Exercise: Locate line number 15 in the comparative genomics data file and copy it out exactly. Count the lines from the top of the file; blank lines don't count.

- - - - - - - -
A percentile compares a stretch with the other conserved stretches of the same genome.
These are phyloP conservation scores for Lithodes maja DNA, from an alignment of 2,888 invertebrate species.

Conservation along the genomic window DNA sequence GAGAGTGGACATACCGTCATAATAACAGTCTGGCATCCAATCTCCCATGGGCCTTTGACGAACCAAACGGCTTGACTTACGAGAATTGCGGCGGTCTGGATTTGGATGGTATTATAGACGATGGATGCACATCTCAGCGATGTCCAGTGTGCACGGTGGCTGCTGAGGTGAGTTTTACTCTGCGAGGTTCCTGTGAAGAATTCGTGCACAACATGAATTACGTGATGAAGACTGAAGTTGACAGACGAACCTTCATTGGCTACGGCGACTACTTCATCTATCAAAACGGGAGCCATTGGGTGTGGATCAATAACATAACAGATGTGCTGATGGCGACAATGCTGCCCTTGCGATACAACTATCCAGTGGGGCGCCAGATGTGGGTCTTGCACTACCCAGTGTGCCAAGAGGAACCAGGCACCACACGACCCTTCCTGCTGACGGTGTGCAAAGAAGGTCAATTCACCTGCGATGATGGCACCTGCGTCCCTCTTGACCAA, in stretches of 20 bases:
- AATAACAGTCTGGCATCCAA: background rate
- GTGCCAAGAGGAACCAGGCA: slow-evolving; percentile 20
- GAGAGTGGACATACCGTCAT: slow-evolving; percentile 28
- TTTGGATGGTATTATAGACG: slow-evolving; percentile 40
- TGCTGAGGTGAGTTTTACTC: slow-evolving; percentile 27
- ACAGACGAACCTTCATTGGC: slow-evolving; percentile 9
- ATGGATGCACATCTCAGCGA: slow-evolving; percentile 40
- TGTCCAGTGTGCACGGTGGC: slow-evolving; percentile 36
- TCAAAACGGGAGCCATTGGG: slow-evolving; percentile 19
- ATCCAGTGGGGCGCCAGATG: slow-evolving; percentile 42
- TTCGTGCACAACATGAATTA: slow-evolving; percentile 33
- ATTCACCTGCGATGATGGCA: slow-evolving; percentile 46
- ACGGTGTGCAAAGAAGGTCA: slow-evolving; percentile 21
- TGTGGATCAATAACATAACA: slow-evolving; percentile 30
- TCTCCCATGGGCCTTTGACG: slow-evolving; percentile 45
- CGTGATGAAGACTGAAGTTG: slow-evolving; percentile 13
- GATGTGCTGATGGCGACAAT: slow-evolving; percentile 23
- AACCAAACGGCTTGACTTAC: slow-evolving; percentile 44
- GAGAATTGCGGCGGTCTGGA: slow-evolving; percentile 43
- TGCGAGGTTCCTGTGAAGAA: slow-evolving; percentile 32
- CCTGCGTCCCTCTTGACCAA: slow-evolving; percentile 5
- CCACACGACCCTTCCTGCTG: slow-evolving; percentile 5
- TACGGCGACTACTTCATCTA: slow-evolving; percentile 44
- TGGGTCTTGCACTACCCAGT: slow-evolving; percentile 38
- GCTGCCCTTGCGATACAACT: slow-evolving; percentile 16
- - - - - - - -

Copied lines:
- ATTCACCTGCGATGATGGCA: slow-evolving; percentile 46